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Why The Greek Bailout Won't Work

The European plan to kick the can down the road doesn't solve the underlying weakness in the Greek economy.

It's been somewhat painful watching European leaders fumble around for a solution to the Greek sovereign debt crisis during the last year. The agreements made to allow the second tranche of bailout money to flow in July were meant to quell fears that the eurozone was frantically searching for a solution and that officials from other member countries had a real plan to get Greece back on track. Unfortunately despite grand pronouncements that the situation is under control, I'm still worried that the crisis is far from over and that the current plan is just delaying the inevitable.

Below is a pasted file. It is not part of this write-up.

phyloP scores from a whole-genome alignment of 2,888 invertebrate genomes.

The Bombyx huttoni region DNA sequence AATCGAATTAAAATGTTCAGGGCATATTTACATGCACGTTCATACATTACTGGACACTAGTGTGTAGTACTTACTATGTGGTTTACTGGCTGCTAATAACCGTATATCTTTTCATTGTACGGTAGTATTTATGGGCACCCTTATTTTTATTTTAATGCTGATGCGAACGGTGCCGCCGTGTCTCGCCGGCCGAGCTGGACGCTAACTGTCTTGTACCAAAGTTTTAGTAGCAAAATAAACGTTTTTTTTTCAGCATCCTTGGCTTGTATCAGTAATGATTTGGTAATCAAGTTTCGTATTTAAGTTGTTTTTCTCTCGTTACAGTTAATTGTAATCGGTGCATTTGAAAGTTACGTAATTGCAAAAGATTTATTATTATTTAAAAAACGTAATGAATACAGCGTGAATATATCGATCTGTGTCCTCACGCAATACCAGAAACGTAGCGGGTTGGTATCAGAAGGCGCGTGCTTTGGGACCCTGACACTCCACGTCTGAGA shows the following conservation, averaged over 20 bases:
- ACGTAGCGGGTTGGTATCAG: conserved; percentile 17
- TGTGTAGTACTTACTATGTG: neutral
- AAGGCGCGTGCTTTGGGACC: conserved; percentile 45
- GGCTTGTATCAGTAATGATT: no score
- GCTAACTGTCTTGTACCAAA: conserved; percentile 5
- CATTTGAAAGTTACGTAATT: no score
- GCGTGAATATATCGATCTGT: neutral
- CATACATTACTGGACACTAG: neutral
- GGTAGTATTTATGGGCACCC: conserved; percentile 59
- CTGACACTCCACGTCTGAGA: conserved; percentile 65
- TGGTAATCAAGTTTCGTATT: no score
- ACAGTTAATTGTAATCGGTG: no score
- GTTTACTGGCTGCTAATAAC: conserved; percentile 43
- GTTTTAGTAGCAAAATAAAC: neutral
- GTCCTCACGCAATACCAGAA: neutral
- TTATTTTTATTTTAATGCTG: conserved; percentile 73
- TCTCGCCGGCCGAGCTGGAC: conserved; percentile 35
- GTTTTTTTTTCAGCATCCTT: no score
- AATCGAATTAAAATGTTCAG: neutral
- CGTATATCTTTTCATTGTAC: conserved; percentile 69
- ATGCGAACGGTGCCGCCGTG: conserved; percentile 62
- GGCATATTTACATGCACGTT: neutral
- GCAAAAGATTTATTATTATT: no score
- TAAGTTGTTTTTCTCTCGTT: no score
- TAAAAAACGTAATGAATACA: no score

According to the most recent data from Eurostat, in 2010, Greece's sovereign debt was equal to an astonishing 143% of gross domestic product. And that number has gone nowhere but up since the end of last year as the country's spending still far outpaces the revenue coming in the door. The nuts and bolts of the current plan don't do much to address the underlying issues that there is essentially no way Greece will ever be able to raise enough money to pay down those loans to a reasonable level.

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